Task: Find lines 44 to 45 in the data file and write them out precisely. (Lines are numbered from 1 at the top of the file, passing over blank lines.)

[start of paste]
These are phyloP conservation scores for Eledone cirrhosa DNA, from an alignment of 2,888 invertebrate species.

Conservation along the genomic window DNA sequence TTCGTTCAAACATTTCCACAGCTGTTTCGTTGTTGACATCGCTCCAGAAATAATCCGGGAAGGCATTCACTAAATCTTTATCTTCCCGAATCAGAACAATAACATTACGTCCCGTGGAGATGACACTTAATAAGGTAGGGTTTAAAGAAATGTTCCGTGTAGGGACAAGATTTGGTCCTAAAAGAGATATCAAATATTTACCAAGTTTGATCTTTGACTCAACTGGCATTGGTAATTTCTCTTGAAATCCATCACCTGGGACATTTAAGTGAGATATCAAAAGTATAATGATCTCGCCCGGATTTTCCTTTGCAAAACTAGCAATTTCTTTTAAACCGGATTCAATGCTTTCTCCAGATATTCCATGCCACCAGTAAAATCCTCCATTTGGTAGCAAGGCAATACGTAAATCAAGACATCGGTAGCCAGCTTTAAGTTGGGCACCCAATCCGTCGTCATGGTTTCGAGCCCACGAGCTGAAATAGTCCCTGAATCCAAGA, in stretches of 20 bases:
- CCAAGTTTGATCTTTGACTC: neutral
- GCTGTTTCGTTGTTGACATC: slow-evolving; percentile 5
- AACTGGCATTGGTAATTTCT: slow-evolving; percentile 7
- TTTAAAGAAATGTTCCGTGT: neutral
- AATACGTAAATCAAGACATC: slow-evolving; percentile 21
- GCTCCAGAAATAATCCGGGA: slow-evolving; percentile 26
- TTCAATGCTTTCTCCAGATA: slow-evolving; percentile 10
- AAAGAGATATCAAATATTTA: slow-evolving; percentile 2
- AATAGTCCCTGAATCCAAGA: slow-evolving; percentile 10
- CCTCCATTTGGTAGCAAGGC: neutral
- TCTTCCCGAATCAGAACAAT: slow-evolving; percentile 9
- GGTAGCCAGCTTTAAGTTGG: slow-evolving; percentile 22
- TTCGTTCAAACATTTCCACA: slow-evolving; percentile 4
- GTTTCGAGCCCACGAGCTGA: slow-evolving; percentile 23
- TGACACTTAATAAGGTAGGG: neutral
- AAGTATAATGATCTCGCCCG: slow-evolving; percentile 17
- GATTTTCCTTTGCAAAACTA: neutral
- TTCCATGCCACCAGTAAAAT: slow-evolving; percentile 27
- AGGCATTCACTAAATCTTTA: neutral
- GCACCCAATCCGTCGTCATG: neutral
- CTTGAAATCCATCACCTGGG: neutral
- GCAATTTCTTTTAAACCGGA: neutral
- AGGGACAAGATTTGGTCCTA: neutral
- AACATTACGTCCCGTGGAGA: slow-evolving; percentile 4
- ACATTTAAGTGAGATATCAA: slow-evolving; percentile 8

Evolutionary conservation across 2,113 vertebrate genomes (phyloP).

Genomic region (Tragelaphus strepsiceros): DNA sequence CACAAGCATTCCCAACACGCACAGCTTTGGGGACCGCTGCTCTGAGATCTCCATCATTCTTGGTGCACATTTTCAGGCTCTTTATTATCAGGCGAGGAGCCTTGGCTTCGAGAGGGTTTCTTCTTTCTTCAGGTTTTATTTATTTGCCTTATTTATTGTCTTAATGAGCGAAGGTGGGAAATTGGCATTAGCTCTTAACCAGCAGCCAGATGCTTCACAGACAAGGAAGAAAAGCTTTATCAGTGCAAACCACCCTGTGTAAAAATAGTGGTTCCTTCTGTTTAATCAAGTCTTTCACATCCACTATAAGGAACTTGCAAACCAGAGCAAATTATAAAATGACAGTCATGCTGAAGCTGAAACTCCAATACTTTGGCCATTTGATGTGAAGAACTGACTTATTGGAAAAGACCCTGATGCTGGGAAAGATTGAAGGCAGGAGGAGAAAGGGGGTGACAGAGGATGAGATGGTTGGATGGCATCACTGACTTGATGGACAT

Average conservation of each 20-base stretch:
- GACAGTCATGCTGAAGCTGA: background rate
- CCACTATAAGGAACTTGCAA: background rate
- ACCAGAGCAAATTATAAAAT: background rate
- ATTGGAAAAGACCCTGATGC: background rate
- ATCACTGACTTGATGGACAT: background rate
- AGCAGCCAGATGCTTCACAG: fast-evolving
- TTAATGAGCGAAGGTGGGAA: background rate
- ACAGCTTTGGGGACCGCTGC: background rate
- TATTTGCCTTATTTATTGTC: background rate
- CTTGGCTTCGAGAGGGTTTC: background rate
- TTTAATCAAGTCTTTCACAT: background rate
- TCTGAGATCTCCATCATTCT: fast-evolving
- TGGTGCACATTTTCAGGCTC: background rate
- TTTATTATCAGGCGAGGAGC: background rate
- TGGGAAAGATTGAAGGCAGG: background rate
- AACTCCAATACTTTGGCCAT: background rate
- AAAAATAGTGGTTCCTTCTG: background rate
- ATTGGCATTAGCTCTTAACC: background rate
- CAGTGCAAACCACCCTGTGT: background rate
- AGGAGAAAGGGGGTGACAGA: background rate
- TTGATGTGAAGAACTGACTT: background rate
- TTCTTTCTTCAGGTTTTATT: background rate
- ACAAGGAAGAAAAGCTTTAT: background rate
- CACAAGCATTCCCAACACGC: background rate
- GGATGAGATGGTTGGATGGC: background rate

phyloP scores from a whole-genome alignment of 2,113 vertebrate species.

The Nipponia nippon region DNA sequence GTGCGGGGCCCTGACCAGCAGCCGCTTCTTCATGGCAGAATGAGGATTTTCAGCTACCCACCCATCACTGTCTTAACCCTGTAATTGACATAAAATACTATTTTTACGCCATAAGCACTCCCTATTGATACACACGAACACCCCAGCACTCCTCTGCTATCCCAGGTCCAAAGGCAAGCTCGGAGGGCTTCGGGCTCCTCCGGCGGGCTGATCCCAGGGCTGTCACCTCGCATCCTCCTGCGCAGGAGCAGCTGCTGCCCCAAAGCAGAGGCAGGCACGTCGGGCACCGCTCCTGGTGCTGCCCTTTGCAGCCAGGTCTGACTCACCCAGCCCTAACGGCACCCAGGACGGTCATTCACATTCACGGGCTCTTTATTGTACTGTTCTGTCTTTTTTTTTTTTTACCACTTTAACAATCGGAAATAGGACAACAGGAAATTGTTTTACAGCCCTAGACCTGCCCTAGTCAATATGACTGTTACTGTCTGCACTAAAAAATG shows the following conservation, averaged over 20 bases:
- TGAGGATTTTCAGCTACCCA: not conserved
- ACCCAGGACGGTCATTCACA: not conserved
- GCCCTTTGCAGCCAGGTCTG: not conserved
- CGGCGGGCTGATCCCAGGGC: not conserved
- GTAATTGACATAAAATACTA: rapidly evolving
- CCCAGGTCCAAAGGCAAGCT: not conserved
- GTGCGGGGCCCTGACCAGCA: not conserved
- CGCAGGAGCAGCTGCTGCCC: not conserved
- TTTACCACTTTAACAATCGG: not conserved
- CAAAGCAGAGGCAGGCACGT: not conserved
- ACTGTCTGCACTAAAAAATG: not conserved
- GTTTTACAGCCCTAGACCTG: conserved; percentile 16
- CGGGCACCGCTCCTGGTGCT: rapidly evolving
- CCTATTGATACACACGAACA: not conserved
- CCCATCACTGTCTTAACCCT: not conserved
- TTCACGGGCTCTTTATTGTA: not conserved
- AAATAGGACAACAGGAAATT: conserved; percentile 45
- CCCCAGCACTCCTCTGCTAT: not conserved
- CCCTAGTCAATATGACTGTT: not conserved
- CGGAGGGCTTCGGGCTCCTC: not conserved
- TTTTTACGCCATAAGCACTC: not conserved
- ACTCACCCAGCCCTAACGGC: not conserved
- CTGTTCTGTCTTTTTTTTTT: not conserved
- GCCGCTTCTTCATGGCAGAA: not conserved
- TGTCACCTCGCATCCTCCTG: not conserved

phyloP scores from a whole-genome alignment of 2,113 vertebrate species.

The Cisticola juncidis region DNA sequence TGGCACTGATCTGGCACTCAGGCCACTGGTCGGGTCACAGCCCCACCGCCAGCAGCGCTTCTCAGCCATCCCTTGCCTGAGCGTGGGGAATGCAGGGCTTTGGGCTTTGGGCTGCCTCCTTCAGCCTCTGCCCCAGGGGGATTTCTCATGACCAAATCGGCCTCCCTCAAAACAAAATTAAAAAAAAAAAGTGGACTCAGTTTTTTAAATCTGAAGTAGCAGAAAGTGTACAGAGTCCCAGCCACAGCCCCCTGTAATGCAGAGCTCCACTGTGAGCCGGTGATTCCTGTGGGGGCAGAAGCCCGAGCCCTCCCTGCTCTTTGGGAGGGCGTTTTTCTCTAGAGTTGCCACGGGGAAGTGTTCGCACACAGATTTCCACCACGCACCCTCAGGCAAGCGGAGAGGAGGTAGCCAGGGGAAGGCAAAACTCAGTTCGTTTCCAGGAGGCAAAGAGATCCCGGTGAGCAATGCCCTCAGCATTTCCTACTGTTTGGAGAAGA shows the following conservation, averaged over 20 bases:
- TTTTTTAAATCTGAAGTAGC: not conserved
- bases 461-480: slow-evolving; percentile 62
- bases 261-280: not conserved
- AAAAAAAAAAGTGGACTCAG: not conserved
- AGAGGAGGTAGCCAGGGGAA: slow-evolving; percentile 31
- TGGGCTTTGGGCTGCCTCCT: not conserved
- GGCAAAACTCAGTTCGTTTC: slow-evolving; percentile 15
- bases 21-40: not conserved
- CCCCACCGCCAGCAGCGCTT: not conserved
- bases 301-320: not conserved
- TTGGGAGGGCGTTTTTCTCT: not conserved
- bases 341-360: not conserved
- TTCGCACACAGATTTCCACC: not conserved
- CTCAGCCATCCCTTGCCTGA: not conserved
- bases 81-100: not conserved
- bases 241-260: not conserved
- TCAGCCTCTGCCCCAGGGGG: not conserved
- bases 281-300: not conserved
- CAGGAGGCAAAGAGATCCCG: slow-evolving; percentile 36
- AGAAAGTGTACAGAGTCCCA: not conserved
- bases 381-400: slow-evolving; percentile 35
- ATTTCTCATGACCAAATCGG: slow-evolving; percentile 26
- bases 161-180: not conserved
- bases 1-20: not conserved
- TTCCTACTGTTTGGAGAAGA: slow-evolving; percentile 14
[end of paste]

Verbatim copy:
- TTTATTATCAGGCGAGGAGC: background rate
- TGGGAAAGATTGAAGGCAGG: background rate